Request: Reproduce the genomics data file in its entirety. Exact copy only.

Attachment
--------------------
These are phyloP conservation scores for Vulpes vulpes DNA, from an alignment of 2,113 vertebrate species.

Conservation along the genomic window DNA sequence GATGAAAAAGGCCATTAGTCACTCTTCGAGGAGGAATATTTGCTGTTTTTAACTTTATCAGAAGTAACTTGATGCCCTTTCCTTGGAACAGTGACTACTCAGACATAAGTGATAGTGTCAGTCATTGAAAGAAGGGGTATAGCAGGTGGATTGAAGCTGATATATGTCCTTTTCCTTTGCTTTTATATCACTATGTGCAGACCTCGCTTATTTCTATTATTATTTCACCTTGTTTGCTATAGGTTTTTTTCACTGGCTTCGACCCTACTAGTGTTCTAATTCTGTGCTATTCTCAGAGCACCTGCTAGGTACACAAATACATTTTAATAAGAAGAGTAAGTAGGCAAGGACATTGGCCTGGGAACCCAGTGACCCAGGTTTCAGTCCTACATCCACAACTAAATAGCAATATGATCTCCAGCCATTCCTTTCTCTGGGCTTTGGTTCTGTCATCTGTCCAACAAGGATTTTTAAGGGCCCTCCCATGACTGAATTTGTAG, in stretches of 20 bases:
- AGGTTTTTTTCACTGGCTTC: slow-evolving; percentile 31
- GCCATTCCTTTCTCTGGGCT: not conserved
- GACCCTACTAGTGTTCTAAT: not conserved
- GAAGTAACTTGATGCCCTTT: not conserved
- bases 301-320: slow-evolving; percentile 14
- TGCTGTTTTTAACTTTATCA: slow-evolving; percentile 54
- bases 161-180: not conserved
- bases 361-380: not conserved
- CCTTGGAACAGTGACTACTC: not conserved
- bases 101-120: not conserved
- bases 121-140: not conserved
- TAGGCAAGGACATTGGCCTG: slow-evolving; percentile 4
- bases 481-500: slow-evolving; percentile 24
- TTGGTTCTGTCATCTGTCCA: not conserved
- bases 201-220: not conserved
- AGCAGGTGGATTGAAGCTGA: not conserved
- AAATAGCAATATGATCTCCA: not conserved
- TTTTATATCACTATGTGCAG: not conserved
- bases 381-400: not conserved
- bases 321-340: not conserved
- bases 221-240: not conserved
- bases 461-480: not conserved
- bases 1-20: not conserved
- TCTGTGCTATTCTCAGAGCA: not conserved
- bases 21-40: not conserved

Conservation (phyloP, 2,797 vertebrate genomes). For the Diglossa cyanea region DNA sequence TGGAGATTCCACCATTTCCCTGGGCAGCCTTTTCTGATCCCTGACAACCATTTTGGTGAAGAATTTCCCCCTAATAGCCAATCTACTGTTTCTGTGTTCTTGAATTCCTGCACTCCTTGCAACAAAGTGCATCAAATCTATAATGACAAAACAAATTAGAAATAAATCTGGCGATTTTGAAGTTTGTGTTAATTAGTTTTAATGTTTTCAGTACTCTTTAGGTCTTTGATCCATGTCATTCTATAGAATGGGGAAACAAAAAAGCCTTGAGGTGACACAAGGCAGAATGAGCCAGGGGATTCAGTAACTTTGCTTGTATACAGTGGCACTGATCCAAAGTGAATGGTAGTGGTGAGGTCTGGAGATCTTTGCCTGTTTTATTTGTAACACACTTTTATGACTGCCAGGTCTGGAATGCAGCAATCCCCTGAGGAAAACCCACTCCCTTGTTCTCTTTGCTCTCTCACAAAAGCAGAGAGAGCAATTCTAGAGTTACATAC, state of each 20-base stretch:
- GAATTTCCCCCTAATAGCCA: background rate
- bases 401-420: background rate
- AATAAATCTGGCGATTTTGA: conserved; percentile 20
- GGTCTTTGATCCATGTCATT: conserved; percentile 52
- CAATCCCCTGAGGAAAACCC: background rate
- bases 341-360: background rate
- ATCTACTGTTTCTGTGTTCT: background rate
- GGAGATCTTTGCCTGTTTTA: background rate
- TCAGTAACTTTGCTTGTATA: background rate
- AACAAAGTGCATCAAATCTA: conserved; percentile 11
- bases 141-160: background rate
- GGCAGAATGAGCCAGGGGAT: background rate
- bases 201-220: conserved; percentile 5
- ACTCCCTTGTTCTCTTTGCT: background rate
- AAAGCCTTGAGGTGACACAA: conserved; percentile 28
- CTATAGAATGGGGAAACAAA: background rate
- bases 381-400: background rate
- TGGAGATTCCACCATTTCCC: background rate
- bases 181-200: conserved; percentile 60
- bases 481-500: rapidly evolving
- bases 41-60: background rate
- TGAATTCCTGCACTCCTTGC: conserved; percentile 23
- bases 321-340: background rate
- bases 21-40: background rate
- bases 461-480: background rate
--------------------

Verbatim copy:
These are phyloP conservation scores for Vulpes vulpes DNA, from an alignment of 2,113 vertebrate species.

Conservation along the genomic window DNA sequence GATGAAAAAGGCCATTAGTCACTCTTCGAGGAGGAATATTTGCTGTTTTTAACTTTATCAGAAGTAACTTGATGCCCTTTCCTTGGAACAGTGACTACTCAGACATAAGTGATAGTGTCAGTCATTGAAAGAAGGGGTATAGCAGGTGGATTGAAGCTGATATATGTCCTTTTCCTTTGCTTTTATATCACTATGTGCAGACCTCGCTTATTTCTATTATTATTTCACCTTGTTTGCTATAGGTTTTTTTCACTGGCTTCGACCCTACTAGTGTTCTAATTCTGTGCTATTCTCAGAGCACCTGCTAGGTACACAAATACATTTTAATAAGAAGAGTAAGTAGGCAAGGACATTGGCCTGGGAACCCAGTGACCCAGGTTTCAGTCCTACATCCACAACTAAATAGCAATATGATCTCCAGCCATTCCTTTCTCTGGGCTTTGGTTCTGTCATCTGTCCAACAAGGATTTTTAAGGGCCCTCCCATGACTGAATTTGTAG, in stretches of 20 bases:
- AGGTTTTTTTCACTGGCTTC: slow-evolving; percentile 31
- GCCATTCCTTTCTCTGGGCT: not conserved
- GACCCTACTAGTGTTCTAAT: not conserved
- GAAGTAACTTGATGCCCTTT: not conserved
- bases 301-320: slow-evolving; percentile 14
- TGCTGTTTTTAACTTTATCA: slow-evolving; percentile 54
- bases 161-180: not conserved
- bases 361-380: not conserved
- CCTTGGAACAGTGACTACTC: not conserved
- bases 101-120: not conserved
- bases 121-140: not conserved
- TAGGCAAGGACATTGGCCTG: slow-evolving; percentile 4
- bases 481-500: slow-evolving; percentile 24
- TTGGTTCTGTCATCTGTCCA: not conserved
- bases 201-220: not conserved
- AGCAGGTGGATTGAAGCTGA: not conserved
- AAATAGCAATATGATCTCCA: not conserved
- TTTTATATCACTATGTGCAG: not conserved
- bases 381-400: not conserved
- bases 321-340: not conserved
- bases 221-240: not conserved
- bases 461-480: not conserved
- bases 1-20: not conserved
- TCTGTGCTATTCTCAGAGCA: not conserved
- bases 21-40: not conserved

Conservation (phyloP, 2,797 vertebrate genomes). For the Diglossa cyanea region DNA sequence TGGAGATTCCACCATTTCCCTGGGCAGCCTTTTCTGATCCCTGACAACCATTTTGGTGAAGAATTTCCCCCTAATAGCCAATCTACTGTTTCTGTGTTCTTGAATTCCTGCACTCCTTGCAACAAAGTGCATCAAATCTATAATGACAAAACAAATTAGAAATAAATCTGGCGATTTTGAAGTTTGTGTTAATTAGTTTTAATGTTTTCAGTACTCTTTAGGTCTTTGATCCATGTCATTCTATAGAATGGGGAAACAAAAAAGCCTTGAGGTGACACAAGGCAGAATGAGCCAGGGGATTCAGTAACTTTGCTTGTATACAGTGGCACTGATCCAAAGTGAATGGTAGTGGTGAGGTCTGGAGATCTTTGCCTGTTTTATTTGTAACACACTTTTATGACTGCCAGGTCTGGAATGCAGCAATCCCCTGAGGAAAACCCACTCCCTTGTTCTCTTTGCTCTCTCACAAAAGCAGAGAGAGCAATTCTAGAGTTACATAC, state of each 20-base stretch:
- GAATTTCCCCCTAATAGCCA: background rate
- bases 401-420: background rate
- AATAAATCTGGCGATTTTGA: conserved; percentile 20
- GGTCTTTGATCCATGTCATT: conserved; percentile 52
- CAATCCCCTGAGGAAAACCC: background rate
- bases 341-360: background rate
- ATCTACTGTTTCTGTGTTCT: background rate
- GGAGATCTTTGCCTGTTTTA: background rate
- TCAGTAACTTTGCTTGTATA: background rate
- AACAAAGTGCATCAAATCTA: conserved; percentile 11
- bases 141-160: background rate
- GGCAGAATGAGCCAGGGGAT: background rate
- bases 201-220: conserved; percentile 5
- ACTCCCTTGTTCTCTTTGCT: background rate
- AAAGCCTTGAGGTGACACAA: conserved; percentile 28
- CTATAGAATGGGGAAACAAA: background rate
- bases 381-400: background rate
- TGGAGATTCCACCATTTCCC: background rate
- bases 181-200: conserved; percentile 60
- bases 481-500: rapidly evolving
- bases 41-60: background rate
- TGAATTCCTGCACTCCTTGC: conserved; percentile 23
- bases 321-340: background rate
- bases 21-40: background rate
- bases 461-480: background rate